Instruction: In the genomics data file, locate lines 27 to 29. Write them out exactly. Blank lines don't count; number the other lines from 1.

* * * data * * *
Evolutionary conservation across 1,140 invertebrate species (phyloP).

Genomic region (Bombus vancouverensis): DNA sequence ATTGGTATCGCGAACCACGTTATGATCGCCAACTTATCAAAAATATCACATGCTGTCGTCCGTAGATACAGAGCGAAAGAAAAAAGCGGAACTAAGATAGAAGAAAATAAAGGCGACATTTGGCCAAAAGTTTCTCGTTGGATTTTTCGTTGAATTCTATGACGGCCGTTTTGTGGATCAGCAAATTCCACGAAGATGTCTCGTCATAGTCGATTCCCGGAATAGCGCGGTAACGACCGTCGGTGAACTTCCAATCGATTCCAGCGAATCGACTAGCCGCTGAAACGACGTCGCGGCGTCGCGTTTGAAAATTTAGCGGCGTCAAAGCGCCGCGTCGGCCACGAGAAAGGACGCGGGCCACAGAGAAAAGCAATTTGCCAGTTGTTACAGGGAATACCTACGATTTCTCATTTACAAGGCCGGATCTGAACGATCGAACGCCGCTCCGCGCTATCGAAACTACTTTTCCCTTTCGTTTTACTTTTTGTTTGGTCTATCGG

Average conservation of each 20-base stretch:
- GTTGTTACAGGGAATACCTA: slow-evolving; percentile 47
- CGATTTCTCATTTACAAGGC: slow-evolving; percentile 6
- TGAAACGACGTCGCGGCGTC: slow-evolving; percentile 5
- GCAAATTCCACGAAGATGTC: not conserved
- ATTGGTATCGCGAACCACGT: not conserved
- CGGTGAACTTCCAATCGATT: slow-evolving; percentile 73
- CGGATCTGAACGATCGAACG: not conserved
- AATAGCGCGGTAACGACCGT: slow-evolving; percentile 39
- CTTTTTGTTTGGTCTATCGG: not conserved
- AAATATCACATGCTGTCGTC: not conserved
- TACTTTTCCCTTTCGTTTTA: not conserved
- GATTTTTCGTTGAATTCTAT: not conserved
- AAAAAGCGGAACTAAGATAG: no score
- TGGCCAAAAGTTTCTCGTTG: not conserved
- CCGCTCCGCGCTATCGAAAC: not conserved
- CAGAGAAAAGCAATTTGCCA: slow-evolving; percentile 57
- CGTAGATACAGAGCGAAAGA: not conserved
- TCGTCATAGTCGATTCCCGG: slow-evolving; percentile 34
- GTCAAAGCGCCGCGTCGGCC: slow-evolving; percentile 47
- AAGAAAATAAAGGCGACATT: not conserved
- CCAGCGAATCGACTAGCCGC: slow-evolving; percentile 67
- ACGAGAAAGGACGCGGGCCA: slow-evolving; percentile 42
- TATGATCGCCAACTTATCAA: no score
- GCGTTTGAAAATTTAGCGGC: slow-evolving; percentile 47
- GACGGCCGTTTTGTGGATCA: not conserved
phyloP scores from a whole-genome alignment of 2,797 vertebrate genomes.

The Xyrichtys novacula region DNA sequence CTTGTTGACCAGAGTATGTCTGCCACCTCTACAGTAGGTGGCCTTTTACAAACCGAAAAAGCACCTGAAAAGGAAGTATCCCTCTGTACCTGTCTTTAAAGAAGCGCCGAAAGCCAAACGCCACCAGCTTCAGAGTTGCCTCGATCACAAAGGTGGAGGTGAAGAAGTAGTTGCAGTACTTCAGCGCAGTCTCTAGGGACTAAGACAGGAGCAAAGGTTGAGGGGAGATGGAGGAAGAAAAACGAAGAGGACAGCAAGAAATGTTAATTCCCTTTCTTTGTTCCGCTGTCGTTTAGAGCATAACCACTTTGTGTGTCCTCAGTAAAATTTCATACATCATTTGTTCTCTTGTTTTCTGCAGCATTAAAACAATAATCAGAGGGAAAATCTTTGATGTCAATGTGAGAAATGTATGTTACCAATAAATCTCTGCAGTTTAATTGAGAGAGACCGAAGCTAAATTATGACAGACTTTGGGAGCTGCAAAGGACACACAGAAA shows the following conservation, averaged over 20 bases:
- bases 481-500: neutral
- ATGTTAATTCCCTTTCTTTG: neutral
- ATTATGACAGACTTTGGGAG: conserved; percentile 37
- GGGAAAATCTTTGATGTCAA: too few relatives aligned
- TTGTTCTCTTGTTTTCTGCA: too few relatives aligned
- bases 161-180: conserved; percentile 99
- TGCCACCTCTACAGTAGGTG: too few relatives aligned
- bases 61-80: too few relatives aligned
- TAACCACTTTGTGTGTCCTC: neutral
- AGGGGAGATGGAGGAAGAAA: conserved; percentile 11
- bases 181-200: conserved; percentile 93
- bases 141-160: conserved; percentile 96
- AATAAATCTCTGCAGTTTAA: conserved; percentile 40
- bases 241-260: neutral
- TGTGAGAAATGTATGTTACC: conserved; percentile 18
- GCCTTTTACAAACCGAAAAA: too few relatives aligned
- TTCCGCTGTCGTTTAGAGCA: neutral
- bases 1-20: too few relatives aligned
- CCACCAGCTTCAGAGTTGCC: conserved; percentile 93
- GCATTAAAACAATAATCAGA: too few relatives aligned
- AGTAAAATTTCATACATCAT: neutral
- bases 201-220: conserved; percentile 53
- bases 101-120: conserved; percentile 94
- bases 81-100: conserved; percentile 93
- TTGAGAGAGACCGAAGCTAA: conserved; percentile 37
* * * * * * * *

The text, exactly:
- GCGTTTGAAAATTTAGCGGC: slow-evolving; percentile 47
- GACGGCCGTTTTGTGGATCA: not conserved
phyloP scores from a whole-genome alignment of 2,797 vertebrate genomes.